Not all businesses are covered by federal overtime law and not all workers are protected under that law. In the next two posts we'll discuss an issue under federal overtime law that doesn't receive a lot of attention -- Whether the worker claiming a right to overtime is even protected under federal overtime law. That is an important question in Iowa because Iowa, like most states, doesn't have a state overtime statute. Therefore, if federal overtime law doesn't apply to an Iowa worker, then that worker has no right to overtime at all.
Two primary questions can arise on this issue. First, does the nature of the worker's employer, or the worker's individual job duties, even subject to the employer to federal overtime law? Second, if overtime law does cover the employer or the specific worker, is there an employment relationship between the business and the worker, or is the worker an independent contractor? Overtime law doesn't cover independent contractors. We'll discuss that in our next post.
Federal overtime law, which is part of the Fair Labor Standards Act ("FLSA"), may apply to a business in one of two possible ways (or both methods simultaneously). One of the two coverage tests must be met or the worker has no right to overtime. The two possible FLSA overtime coverages are “enterprise coverage” and “individual coverage.”
FLSA enterprise coverage exists for businesses that satisfy three requirements. First, the business or its employees must be engaged in interstate commerce. Second, the business must have two or more employees. Third, the business’s gross annual revenue must be $500,000 or more. If a business satisfies both requirements for enterprise coverage, then all employees working for the business are covered under the FLSA's overtime provisions, regardless of their job duties or whether they ever engage in interstate commerce.
Caveat: The FLSA's overtime provisions automatically apply to certain employers, without regard to the employer's annual gross revenue. Such employer include schools, hospitals, and nursing homes or other residential care facilities as well as all governmental entities at all levels of government.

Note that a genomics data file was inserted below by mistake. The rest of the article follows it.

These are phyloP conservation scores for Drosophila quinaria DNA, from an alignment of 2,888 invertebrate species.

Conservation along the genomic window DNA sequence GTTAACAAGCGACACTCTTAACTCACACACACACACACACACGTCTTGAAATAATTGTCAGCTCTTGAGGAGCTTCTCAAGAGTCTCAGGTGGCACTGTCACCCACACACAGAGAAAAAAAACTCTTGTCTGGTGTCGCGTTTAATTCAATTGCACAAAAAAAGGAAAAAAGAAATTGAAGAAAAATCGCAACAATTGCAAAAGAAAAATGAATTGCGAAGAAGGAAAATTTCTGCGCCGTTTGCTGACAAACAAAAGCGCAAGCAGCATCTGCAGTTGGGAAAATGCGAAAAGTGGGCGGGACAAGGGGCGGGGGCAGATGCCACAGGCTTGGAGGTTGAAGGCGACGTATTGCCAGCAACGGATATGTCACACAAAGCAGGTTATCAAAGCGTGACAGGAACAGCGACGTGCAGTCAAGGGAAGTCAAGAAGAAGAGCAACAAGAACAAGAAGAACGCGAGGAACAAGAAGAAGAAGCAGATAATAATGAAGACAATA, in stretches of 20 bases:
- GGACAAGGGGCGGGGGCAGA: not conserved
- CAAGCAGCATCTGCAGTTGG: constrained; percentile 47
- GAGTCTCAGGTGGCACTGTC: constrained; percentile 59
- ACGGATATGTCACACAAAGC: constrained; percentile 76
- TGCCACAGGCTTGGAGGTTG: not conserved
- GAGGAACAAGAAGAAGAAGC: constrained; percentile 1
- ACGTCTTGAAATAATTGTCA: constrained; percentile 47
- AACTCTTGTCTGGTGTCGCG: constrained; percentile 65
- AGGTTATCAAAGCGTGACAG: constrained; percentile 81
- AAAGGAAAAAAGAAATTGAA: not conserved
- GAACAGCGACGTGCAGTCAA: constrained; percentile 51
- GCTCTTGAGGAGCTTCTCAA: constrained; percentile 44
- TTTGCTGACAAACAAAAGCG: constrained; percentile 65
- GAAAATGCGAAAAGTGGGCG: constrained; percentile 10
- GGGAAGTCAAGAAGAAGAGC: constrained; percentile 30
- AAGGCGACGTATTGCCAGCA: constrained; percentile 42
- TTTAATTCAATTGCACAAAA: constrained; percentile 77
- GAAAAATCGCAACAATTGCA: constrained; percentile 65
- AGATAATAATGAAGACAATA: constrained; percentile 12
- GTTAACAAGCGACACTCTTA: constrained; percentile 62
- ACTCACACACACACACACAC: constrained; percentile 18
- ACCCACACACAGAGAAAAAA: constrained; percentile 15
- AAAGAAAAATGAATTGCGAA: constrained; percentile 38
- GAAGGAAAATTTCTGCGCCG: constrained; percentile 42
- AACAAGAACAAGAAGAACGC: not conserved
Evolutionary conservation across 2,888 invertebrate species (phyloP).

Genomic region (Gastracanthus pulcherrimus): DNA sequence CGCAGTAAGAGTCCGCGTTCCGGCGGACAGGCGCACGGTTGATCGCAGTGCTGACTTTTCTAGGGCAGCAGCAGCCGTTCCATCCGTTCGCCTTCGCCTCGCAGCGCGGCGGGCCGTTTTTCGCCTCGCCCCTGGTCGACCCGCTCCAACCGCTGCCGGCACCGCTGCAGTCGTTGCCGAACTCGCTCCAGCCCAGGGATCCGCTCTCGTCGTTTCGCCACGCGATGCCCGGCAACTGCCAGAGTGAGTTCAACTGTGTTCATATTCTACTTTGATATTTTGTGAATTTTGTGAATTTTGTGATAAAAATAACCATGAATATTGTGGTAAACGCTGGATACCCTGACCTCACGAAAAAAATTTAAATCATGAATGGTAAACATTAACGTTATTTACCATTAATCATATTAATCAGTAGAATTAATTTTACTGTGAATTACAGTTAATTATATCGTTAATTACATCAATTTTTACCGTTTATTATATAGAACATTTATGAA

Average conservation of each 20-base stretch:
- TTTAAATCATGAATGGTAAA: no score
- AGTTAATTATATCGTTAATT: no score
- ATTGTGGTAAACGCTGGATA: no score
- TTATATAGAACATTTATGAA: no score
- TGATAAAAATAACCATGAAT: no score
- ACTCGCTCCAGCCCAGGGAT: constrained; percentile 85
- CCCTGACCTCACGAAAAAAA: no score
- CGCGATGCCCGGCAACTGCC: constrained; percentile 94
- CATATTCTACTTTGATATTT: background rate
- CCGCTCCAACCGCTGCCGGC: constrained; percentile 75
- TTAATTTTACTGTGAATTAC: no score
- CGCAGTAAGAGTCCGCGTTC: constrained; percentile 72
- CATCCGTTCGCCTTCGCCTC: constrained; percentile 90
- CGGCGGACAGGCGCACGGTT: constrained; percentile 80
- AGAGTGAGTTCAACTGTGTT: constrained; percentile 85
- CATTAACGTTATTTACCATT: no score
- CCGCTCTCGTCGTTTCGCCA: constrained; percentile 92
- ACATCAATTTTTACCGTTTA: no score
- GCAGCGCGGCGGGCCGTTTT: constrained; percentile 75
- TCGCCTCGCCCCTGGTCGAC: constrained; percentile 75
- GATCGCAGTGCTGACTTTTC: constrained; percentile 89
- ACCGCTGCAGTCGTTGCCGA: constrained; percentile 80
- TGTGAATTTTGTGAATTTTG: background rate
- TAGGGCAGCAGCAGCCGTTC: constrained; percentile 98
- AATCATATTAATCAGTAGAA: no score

Even if an employer is not subject to overtime law under enterprise coverage, the FLSA's overtime provisions may still protect the employee under the theory of "individual coverage." Employees are covered under overtime law in each week that they are individually engaged in interstate commerce, produce goods for commerce, or work in activities that are closely related and directly essential to the production of goods for commerce. Individual coverage is based on the nature of the employee's work activities, rather than on the business, employer, or industry as a whole. At the same time, the connection of the employer's business to interstate commerce may also be evidence of the employee's involvement in interstate commerce.
The United States Supreme Court has stated that to determine whether an employee is engaged in interstate commerce, the analysis "is not whether an employee's activities affect or directly relate to interstate commerce but whether they are actually in or so closely related to the movement of the commerce as to be a part of it." Neither the FLSA's overtime provisions nor the courts have imposed any minimum percentage, volume, or amount of activity in interstate commerce that must occur before an employee's covered. Even minor engagement with interstate commerce is sufficient to trigger individual coverage if that employee's involvement with interstate commerce is regular and recurring.
Individual coverage is a factually-specific inquiry, so it's impossible to provide a general list of occupations that always do or always do not create individual coverage under the FLSA's overtime provisions. But there are three broad classes of employees whose work may bring them within individual coverage: (1) employees whose work is related to the actual movement of interstate commerce (for example, truck drivers who cross state lines); (2) employees whose work requires them to regularly use the channels of interstate commerce (for example, interstate mail, interstate telephone calls or facsimiles, interstate banking or credit card transactions, internet use across state lines, or the direct purchase of products that are ordered and delivered from out-of-state sellers or distributors); or (3) employees whose work is related to the instrumentalities of interstate commerce (for example, an employee who helps manufacture trucks to be used in interstate shipping).